Look, I don’t claim to know everything. I’m not a know-it-all. I’m a know-it-some. That’s fine. What’s important for people like me, I think, is that when we encounter a gap in our knowledge, we try to fill it.

This came to mind after my recent columns on the cultural and historic allusions people make in conversation that go over, under or through the heads of others. What good is it to make a reference to the Keystone Kops or “The Maltese Falcon” if no one has heard of them?

Of course, it isn’t just old movies that provide fodder. Mike Sweeney is a retired teacher living in St. Mary’s County, Md. Once in his sixth-grade math class, his students were sharing how they solved a particular problem.

Wrote Mike: “After one group shared their strategy with the class, another student said that his group had gotten the same answer using a different method.”

That prompted Mike to say: “Well, there’s more than one way to skin a cat.”

The eyes of his students opened wide in horror: “Mr. Sweeney, how could you say such a thing?!” “That’s gross!” “Eewww!”

Mike’s students learned more than math that day.

Jon Macks of Haymarket, Va., shared a story from his daughter-in-law, whose young daughters were jabbering away in the back seat of her car, endlessly hashing over the same subject.

When mom called back to them, “You girls are starting to sound like a broken record,” the jabbering was replaced by confused silence.

Wrote Jon: “They had never even seen a record. All their music came from CDs or their iPhones! They had never had the experience of listening to a broken record repeating itself on a turntable when the needle kept skipping back to the same spot.”

Speaking of vinyl, Ben Seigel of Madison, Wis., likes the expression “That’s a deep cut,” referring to when someone makes an obscure joke or cleverly ties two ideas together. It refers, Ben wrote, “to a vinyl album track that’s presumably towards the end of the record.”

Does that work in the Spotify age?

Technology ages as quickly as culture. Diane Giuliani of Ellicott City, Md., was asked for contact information by a millennial.

“I indicated I needed to check my Rolodex,” Diane wrote. “Definitely met with a blank stare.”

Some linguistic vestiges of obsolete technology remain. Apparently people used to remove feline epidermis in different ways. And William L. Rukeyser of Davis, Calif., pointed out that we still use the expression “Drop a dime” on someone.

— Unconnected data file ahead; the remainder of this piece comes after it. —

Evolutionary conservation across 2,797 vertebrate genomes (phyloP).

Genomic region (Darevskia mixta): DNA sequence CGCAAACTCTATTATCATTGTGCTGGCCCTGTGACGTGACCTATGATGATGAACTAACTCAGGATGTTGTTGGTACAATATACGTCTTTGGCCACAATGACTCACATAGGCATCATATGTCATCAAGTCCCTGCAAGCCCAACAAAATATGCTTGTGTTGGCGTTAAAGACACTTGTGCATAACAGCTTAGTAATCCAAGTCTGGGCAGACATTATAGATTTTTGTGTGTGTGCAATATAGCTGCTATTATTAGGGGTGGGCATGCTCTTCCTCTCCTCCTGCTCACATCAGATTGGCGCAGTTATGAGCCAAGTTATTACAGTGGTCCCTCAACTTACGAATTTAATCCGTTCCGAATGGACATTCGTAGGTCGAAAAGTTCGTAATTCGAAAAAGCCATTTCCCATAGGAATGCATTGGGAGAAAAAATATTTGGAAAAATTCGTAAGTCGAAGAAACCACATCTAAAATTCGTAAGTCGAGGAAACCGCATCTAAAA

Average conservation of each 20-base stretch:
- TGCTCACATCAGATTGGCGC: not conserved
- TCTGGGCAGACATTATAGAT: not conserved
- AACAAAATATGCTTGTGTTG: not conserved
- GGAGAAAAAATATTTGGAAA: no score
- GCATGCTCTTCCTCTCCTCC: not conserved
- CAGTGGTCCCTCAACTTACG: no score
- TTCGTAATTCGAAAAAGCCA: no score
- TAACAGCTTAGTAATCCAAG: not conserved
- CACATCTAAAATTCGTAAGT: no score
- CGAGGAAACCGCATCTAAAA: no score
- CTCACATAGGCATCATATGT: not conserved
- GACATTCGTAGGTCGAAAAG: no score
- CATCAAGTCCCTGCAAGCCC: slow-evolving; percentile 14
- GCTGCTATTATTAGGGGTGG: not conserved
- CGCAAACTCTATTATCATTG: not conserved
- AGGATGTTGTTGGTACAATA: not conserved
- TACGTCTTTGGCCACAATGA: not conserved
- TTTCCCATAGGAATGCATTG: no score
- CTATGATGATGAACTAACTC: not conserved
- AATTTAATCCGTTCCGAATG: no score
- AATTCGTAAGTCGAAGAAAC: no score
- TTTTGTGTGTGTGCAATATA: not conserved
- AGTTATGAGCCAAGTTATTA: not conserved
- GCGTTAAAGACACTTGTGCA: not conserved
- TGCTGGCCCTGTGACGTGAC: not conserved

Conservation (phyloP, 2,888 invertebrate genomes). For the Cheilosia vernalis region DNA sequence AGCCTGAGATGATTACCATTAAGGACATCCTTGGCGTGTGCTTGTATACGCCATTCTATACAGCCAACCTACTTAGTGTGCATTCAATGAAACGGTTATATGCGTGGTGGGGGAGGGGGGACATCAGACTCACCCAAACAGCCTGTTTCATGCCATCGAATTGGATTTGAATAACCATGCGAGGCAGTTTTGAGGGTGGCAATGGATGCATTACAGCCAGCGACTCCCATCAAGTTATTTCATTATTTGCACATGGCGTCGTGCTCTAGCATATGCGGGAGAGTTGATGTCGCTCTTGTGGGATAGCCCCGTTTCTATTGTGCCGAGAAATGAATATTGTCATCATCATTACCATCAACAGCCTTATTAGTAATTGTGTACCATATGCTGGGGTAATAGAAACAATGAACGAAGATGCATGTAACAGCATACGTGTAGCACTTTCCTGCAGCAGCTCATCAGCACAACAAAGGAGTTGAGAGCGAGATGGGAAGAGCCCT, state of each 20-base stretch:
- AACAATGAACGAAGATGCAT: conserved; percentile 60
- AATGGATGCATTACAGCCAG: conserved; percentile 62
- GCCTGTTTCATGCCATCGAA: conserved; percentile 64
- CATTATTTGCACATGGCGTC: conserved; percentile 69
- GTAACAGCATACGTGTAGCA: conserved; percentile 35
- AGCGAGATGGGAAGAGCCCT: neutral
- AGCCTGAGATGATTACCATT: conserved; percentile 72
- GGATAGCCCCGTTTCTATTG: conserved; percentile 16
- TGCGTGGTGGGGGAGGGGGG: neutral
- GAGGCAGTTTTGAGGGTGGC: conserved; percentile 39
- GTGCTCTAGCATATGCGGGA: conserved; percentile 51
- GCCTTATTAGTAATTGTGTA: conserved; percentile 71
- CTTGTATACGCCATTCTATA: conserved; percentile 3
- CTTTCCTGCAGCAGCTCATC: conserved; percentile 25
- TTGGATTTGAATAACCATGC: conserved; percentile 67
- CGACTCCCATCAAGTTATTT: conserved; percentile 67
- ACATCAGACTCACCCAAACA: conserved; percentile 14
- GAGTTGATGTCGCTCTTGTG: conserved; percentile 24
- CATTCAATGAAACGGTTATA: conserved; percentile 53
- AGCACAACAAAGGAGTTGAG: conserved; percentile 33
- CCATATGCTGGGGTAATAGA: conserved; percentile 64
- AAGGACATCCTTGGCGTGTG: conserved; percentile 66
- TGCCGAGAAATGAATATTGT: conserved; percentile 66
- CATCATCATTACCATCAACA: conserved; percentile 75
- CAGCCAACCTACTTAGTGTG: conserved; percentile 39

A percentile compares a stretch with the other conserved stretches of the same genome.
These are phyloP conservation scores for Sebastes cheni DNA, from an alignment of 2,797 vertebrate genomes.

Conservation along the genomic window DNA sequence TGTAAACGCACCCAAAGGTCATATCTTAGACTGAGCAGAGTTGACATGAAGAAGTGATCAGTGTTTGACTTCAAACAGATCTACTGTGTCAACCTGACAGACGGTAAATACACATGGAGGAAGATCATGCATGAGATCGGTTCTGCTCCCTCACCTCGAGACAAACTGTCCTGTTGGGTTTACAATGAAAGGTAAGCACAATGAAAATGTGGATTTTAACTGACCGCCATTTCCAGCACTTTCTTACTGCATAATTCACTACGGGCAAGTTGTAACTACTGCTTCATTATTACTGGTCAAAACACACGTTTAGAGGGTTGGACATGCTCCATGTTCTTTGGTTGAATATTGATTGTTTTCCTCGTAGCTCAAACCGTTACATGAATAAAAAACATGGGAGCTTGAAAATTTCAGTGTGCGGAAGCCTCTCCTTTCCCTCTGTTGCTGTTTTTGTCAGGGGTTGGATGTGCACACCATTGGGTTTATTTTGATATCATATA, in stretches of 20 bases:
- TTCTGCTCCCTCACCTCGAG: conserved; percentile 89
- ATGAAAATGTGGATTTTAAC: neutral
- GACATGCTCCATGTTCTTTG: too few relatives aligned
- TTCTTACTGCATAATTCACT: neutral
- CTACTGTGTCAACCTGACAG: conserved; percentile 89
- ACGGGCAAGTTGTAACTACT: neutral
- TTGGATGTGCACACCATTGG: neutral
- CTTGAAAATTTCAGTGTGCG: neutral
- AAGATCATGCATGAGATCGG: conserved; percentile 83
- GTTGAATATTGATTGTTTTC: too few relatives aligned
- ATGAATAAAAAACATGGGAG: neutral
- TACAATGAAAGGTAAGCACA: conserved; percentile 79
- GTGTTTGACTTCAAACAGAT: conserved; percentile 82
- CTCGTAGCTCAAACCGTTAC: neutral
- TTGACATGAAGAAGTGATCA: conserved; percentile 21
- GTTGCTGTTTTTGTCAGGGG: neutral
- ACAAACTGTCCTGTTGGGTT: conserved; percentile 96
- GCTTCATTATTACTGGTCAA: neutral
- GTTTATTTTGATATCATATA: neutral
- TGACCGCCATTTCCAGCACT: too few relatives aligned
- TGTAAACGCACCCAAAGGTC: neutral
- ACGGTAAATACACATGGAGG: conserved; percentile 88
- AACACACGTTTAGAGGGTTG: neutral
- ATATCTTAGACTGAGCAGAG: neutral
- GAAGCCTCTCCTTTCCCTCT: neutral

“When was the last time you even saw a pay phone?” he wrote. “Much less, who remembers when they charged a dime?”

Melissa Pollak of Arlington, Va., was at a lecture that included a discussion of how technological improvements in contact lens design led to their increasing popularity.

“The lecturer ended his talk with a line about Dorothy Parker being right,” Melissa wrote. “I was the only one who laughed. Apparently, I was the only person in the room familiar with Parker’s highly memorable, witty — now sexist? — line: ‘Men seldom make passes at girls who wear glasses.’ ”

Will laser eye surgery replace contact lenses the way contact lenses replaced eyeglasses? (Not that they have. It’s spectacles for me. I can’t imagine touching my eyeball.)

Francine Plunkert manages a small surgery center. “Recently, after our morning team huddle had concluded, I sent them off with, ‘Smiles, everyone, smiles!’ ” she wrote.

The younger folks on the team had no idea that it even was a reference; they just thought Francine was being weird. When she told them it was a reference — to a TV show from the 1970s called “Fantasy Island” — they’d never heard of that.

As for those Keystone Kops — the silent-movie characters who became a byword for chaos — John Koenig’s grandfather was one.

Victor Heerman Sr. got his start working for Mack Sennett in the days of two-reelers. “Years later, he told my mother that the Keystone Kops were basically anyone around the Sennett lot who could fit in to the police costumes,” wrote John, of Los Angeles.

Heerman did pretty well in Hollywood. He directed the Marx Brothers in “Animal Crackers” and, with his wife, Sarah Y. Mason, won an Oscar in 1934 for the screenplay adaptation of Louisa May Alcott’s “Little Women.”

Wrote John: “The film, directed by George Cukor, starred Katharine Hepburn. To invoke a couple of other fading references, my mother’s godmother was Mary Pickford. One of my grandfather’s best friends was la Pickford’s husband, Douglas Fairbanks Sr. Nobody today has heard of any of these formerly iconic figures.”

And to tighten the circle further, Doug Bloomfield was in Malta a couple of years ago and wanted to get souvenirs of the iconic statuette at the center of the 1941 film, one of his favorites. That proved harder than he thought it would be.

“Only in a few, and not many at that, souvenir stores was I able to find in a dusty corner a few miniature reproductions of the one” from the movie, Doug wrote. “In fact, falcons are quite rare in Malta, unlike naive tourists of a certain age.”

Twitter: @johnkelly

For previous columns, visit washingtonpost.com/john-kelly.